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An Offer You Can Refuse
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An Offer You Can Refuse

Dear Dispatch Readers: I’m writing today with a really good offer—an opportunity to try a ...

Dear Dispatch Readers:

I’m writing today with a really good offer—an opportunity to try a full membership to The Dispatch for free for one month. At some point over the last year, you signed up to receive our free emails—and we’re thrilled that you did. We hope you’ve found The Dispatch to be the reliable, trustworthy source of news and information that we’ve worked hard to provide.

And if you have, I’d like to remind you that there’s more available to you by joining as a paid member. So, as we head into the final two months of the 2020 election cycle with all of the intensity it will bring, we’re offering our freelisters—as we affectionately call you—the opportunity to try us out for a month, risk free.

The world is confusing. Our politics is chaos. Social media is an incubator of outrage and an amplifier of conspiracy. For the average news consumer, it’s never been easier to access information and never been harder to determine the truth. And all too often, the people we turn to in order to help us understand it all have hidden ideological agendas or serve as partisan water carriers.

The Dispatch is different.

We’re building a new kind of media company. It’s member-focused, ad-free. We’re transparent about our approach and intellectually honest in our reporting and analysis. We bring you news, but also the important context that helps you understand it.

We hope that you’ll let us be your trusted guide through the chaos and uncertainty of these challenging times.

We believe in being straight with our readers and members—in our editorial work and in our approach to the business of journalism. That’s why you’ll never—under any circumstances—find one of those boxes of clickbaity fake news on our website or in our newsletters. You know the ones—you find them on virtually every other news and politics website. Miracle vitamins, salacious teases featuring scantily clad actresses, “sure-thing” stock tips, ominous warnings about coming disaster. There’s a reason they’re popular. They make money. Sometimes a lot of it. But it’s almost all B.S.—or at least highly misleading.

We’ll never ask you to trust our editorial judgment while simultaneously trying to deceive you into monetizable clicks.  

So, we’re not going to hype this offer. It’s not “an offer you can’t refuse” and it’s nowhere near an offer that’s “too good to be true.” There’s no fine print, no hidden deal proposed by pricing consultants, no slippery sales language. It’s just a good offer.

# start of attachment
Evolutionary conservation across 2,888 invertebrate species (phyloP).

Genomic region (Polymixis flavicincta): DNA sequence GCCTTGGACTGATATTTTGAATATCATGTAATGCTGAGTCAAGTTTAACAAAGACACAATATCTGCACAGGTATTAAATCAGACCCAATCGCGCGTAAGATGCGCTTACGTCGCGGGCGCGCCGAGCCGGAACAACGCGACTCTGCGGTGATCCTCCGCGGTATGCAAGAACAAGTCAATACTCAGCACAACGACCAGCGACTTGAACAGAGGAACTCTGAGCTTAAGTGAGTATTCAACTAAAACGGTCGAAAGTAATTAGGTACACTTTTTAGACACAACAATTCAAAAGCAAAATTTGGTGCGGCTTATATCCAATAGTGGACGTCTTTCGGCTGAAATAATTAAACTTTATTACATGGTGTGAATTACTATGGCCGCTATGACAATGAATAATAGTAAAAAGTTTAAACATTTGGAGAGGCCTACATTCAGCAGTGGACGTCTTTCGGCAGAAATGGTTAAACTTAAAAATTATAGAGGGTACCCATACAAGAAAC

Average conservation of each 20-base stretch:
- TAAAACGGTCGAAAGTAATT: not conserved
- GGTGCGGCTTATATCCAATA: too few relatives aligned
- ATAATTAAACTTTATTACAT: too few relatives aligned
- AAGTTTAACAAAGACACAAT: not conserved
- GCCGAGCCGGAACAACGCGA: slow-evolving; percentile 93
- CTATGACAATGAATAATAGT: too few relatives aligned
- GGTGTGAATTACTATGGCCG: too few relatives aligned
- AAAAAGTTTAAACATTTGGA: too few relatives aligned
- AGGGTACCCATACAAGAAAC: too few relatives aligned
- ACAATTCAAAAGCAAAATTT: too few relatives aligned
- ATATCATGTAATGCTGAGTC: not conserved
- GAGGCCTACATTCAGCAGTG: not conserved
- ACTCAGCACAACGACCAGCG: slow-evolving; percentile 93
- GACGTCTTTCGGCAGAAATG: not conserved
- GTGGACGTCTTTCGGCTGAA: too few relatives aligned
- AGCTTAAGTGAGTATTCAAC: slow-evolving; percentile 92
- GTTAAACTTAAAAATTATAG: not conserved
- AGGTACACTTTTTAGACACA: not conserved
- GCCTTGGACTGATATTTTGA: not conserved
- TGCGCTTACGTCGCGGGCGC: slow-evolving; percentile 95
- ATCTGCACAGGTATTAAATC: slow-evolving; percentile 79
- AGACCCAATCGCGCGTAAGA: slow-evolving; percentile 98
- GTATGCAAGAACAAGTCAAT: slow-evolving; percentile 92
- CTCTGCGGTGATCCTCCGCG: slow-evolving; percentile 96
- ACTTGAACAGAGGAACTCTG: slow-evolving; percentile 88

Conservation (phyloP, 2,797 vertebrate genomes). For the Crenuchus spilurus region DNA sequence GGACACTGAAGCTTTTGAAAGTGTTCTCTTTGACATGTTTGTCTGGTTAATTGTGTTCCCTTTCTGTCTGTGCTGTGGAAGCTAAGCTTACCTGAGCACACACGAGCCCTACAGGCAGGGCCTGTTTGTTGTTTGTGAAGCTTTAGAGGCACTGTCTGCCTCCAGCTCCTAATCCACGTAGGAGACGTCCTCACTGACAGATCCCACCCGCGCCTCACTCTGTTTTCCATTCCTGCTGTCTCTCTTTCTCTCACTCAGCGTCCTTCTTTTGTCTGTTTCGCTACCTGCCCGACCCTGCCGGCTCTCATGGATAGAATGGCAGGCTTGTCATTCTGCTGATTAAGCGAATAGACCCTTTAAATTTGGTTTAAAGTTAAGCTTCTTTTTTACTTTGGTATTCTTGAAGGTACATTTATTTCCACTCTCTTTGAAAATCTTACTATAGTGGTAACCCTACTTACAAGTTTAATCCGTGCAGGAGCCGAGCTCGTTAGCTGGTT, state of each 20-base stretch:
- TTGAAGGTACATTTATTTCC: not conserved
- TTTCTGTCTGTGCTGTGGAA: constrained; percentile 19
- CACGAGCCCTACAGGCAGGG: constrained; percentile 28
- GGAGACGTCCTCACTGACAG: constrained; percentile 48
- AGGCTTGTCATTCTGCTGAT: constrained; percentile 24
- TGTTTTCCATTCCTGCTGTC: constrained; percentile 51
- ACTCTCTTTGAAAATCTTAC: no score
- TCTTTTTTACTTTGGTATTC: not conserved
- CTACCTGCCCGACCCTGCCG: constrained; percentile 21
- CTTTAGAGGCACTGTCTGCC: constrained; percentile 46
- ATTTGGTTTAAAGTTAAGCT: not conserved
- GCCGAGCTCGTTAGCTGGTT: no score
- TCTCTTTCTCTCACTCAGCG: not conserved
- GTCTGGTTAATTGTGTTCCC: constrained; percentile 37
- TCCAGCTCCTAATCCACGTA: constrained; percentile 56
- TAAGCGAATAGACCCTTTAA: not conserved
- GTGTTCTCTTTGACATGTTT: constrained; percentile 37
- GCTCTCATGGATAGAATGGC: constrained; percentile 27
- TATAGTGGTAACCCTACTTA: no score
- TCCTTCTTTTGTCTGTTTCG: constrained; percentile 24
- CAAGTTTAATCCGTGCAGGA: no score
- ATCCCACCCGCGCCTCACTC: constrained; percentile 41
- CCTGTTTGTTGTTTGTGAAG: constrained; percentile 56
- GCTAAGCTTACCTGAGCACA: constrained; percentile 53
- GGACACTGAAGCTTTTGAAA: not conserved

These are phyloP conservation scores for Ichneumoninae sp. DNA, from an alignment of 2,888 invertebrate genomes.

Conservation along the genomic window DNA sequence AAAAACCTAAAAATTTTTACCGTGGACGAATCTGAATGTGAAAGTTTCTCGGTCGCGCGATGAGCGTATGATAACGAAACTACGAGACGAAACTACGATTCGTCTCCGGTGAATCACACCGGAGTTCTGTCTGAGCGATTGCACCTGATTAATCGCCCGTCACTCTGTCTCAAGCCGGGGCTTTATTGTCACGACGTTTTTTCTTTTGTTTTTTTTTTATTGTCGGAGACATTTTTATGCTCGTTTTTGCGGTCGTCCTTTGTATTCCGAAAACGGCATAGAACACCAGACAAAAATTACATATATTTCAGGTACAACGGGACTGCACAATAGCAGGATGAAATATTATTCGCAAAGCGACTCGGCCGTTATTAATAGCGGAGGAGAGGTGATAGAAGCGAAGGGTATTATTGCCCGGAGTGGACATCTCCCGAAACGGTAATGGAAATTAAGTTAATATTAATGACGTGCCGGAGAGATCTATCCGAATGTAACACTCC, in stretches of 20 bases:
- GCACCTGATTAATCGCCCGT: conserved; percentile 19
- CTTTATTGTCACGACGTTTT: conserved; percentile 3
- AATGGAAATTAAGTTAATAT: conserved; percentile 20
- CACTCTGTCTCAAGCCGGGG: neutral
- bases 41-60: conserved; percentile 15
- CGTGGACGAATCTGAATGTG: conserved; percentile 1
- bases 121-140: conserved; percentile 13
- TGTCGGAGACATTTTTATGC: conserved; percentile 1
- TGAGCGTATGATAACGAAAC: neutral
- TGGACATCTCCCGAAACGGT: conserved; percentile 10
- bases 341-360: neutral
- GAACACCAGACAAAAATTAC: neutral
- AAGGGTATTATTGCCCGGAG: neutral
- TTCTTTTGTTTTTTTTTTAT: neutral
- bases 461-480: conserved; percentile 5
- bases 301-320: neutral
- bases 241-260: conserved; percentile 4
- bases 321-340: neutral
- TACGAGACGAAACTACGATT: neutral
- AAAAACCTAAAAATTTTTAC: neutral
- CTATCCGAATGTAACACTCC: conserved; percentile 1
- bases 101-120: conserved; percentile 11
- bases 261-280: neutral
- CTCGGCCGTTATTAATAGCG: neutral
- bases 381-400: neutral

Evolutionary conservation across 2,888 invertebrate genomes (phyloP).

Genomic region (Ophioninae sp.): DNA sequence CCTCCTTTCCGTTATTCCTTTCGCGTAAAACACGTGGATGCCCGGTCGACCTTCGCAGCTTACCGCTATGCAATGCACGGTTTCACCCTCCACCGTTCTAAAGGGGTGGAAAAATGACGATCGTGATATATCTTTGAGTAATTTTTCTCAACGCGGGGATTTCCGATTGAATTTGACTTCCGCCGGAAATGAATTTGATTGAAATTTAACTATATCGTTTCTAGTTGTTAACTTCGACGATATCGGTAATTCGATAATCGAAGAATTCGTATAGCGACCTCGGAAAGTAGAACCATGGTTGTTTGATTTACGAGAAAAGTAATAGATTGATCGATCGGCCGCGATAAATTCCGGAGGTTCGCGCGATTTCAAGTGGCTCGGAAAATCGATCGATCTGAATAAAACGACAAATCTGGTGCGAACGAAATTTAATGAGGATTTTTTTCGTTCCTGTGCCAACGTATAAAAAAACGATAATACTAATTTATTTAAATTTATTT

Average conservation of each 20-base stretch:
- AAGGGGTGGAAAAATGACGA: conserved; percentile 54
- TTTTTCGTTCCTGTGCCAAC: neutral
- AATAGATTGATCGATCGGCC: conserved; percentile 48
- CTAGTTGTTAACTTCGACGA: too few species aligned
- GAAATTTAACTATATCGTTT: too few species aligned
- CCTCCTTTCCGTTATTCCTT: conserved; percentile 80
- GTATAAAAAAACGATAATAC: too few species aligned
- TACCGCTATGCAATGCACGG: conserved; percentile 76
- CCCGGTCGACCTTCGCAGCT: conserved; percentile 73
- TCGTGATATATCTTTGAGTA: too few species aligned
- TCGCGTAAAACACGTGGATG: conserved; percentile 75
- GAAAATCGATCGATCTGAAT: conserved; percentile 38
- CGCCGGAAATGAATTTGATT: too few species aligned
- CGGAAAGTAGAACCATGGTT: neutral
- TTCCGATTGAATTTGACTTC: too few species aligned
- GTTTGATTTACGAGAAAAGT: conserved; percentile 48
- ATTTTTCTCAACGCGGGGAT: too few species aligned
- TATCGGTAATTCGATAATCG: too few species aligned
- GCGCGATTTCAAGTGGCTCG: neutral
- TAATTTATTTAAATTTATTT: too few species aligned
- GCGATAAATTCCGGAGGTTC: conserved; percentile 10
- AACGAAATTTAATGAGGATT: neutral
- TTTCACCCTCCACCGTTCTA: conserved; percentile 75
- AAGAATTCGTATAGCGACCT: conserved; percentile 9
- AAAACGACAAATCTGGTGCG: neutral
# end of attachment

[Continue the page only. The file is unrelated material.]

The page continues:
It’s simple: Sign up today for an annual membership to The Dispatch and you’ll get a month for free to determine if we’re worth it. If we’re not, cancel anytime—no obligation and no hard feelings. We’ll be happy to have you continue reading the great work we provide for free to non-members.

The cost of an annual membership is $100. (Not $99, not $99.99.) We think it’s worth it. Here’s why.

By becoming a paid member, you’ll have access to all of the editorial content we publish. Everything. Our written work is produced by a team of curious, knowledgeable, and careful journalists for busy people who can’t spend all day just trying to keep up with the news. We don’t write for fellow journalists or D.C. insiders, even if we count many top journalists, policymakers, political strategists and elected leaders among our loyal readers. (In just the past few weeks, Chris Wallace, Jake Tapper, and Karl Rove have pointed to The Dispatch as a key part of their daily news diet.) We produce reporting and analysis that’s substantive, straightforward and accessible, avoiding D.C. jargon and political gossip. Instead, we focus our efforts on things that are going to matter in six weeks, six months, six years.

As a member, you’ll have access to everything we publish, including the work we share only with members. More of The Morning Dispatch and the G-File. More French Press. The Sweep, our election-focused newsletter. Vital Interests on national security and the world. And our newest newsletter, launching today, Capitolism—offering a deeper look at economic issues and trends in language we can all understand.

But—and this is important—you control what you get from us. We give you access to it all but you decide what we send. One of our primary objectives—and one of the reasons we founded the company—was to help our members streamline their news consumption and declutter their inboxes. And we know from our current members that this is one of the things they value most about their membership.

Okay, okay—that’s enough. I can get carried away when I start in on what we’re doing and what makes us different.

Bottom line: We’re glad you’re reading our work. We’re happy to make you this good offer. You can refuse it—with no hard feelings—but we’d love to welcome you as a full member of The Dispatch.

Onward,

Steve Hayes

Steve Hayes is CEO and editor of The Dispatch, based in Annapolis, Maryland. Prior to co-founding the company in 2019, he worked at The Weekly Standard for 18 years, covering Washington, politics, and national security. Steve is the author of two New York Times bestsellers. He also worked as a contributor at CNN and Fox News, and currently serves as a political analyst at NBC News. When Steve is not focused on The Dispatch, he’s probably traveling with his family, grilling, or riding his mountain bike.